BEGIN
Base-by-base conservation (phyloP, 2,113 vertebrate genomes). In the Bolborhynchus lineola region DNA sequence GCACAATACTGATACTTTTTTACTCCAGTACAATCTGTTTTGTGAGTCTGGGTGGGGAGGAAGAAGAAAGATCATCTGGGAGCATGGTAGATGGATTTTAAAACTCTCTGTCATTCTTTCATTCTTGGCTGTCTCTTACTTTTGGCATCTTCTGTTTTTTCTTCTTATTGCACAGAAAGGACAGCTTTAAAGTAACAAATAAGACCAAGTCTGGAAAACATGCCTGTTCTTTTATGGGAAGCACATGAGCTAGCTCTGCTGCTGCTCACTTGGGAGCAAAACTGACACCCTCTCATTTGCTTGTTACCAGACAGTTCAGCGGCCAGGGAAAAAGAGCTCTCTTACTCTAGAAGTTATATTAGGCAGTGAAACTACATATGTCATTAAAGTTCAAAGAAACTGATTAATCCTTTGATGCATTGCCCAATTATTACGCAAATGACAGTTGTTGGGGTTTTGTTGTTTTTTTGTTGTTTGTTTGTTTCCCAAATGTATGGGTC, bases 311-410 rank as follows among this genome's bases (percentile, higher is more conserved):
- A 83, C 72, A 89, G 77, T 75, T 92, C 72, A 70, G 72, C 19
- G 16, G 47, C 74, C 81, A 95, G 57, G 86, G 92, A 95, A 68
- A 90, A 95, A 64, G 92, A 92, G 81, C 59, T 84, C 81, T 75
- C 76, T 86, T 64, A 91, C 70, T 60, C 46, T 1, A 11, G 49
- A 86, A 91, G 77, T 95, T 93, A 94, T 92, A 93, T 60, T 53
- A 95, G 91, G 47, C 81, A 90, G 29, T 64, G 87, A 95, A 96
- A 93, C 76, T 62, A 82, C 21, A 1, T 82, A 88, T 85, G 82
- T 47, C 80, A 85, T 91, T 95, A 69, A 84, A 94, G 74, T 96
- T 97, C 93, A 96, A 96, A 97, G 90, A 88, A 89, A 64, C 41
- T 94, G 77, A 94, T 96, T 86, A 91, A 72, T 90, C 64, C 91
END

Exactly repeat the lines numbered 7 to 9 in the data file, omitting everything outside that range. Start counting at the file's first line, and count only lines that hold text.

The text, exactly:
- A 95, G 91, G 47, C 81, A 90, G 29, T 64, G 87, A 95, A 96
- A 93, C 76, T 62, A 82, C 21, A 1, T 82, A 88, T 85, G 82
- T 47, C 80, A 85, T 91, T 95, A 69, A 84, A 94, G 74, T 96